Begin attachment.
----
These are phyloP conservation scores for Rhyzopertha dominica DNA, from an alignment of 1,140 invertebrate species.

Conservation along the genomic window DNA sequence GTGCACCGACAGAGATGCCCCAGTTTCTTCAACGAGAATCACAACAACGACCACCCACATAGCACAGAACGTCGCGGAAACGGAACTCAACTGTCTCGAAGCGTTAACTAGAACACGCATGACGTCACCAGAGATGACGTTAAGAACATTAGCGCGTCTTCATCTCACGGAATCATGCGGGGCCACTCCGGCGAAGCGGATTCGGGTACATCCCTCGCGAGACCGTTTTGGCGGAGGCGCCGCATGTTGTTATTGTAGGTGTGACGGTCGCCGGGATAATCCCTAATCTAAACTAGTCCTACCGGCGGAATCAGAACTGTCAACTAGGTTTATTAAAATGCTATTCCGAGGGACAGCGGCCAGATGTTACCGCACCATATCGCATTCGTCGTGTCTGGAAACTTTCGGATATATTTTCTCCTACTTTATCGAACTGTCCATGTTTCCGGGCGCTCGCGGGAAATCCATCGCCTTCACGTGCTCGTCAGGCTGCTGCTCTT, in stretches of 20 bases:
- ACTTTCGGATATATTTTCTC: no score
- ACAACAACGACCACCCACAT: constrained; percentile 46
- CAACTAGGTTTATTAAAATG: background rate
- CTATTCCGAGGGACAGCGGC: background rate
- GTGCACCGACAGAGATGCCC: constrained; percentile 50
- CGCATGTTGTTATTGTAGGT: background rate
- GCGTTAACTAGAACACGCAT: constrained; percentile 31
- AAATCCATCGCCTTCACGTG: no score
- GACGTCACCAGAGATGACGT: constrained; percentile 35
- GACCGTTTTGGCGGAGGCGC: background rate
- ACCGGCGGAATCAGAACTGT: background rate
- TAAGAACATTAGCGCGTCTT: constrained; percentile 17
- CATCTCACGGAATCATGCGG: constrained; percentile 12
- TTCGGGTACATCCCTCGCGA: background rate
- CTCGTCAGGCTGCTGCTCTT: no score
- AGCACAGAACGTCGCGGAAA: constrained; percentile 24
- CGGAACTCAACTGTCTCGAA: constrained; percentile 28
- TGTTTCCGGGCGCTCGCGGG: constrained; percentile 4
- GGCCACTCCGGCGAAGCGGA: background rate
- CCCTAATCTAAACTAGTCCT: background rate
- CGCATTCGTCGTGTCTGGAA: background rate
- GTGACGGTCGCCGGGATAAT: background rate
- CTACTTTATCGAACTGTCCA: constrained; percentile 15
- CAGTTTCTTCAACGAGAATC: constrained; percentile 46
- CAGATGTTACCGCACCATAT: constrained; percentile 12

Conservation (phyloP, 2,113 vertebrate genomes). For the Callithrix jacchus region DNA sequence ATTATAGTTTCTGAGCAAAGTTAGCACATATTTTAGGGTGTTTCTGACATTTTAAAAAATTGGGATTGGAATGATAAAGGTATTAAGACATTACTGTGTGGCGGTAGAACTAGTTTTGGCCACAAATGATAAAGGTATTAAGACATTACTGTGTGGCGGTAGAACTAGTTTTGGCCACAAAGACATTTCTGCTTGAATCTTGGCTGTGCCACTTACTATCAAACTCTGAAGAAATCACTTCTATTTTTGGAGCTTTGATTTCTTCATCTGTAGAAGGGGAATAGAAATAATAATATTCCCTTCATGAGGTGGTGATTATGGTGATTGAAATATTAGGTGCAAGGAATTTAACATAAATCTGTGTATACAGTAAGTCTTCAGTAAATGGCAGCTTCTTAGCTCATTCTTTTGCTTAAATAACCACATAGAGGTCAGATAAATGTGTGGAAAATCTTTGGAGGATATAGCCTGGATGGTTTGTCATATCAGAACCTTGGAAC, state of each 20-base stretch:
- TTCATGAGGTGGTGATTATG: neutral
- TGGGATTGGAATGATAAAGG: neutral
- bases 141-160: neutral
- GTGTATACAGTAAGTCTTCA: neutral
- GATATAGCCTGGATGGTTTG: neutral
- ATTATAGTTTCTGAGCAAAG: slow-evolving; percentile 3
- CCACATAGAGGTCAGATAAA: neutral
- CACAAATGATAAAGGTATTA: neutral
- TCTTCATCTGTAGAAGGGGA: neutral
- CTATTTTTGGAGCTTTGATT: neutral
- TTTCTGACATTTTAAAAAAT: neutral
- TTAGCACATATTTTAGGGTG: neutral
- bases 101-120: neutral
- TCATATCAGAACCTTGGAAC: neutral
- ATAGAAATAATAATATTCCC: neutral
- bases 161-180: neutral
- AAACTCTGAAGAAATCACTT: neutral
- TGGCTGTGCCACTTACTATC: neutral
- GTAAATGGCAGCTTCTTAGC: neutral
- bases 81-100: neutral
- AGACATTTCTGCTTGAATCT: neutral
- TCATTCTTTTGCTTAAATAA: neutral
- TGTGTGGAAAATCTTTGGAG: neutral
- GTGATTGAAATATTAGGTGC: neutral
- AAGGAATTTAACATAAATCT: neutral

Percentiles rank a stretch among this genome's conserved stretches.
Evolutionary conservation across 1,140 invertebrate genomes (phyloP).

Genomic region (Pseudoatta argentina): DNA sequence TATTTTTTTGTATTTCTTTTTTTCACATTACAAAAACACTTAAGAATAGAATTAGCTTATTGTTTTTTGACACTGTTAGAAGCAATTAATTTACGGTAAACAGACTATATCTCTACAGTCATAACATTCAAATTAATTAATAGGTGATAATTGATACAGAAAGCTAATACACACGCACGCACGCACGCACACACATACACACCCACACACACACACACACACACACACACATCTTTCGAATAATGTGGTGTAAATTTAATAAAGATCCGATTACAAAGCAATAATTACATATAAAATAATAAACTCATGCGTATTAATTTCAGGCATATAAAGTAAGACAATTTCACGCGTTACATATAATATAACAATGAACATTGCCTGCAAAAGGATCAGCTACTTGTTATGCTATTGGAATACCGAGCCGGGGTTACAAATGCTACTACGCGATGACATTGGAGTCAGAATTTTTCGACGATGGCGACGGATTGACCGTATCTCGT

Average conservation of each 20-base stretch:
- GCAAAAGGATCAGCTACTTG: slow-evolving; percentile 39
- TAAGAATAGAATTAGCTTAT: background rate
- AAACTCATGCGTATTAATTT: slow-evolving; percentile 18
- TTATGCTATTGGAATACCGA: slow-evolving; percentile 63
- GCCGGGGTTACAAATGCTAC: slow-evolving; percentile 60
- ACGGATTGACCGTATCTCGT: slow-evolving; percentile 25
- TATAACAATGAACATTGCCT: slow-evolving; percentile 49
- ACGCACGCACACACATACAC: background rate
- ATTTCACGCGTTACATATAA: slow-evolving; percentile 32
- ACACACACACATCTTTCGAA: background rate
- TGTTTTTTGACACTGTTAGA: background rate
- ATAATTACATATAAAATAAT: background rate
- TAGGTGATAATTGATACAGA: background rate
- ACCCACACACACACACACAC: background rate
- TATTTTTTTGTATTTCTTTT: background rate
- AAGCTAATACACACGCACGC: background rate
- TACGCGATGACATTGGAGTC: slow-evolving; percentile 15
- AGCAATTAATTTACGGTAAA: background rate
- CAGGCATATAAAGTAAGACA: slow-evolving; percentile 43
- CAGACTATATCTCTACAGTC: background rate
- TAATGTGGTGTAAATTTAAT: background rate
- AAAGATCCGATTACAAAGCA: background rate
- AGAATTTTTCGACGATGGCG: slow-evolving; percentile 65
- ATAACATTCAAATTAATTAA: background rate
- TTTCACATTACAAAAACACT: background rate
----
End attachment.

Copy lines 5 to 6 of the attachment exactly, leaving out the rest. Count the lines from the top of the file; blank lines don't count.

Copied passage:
- CAACTAGGTTTATTAAAATG: background rate
- CTATTCCGAGGGACAGCGGC: background rate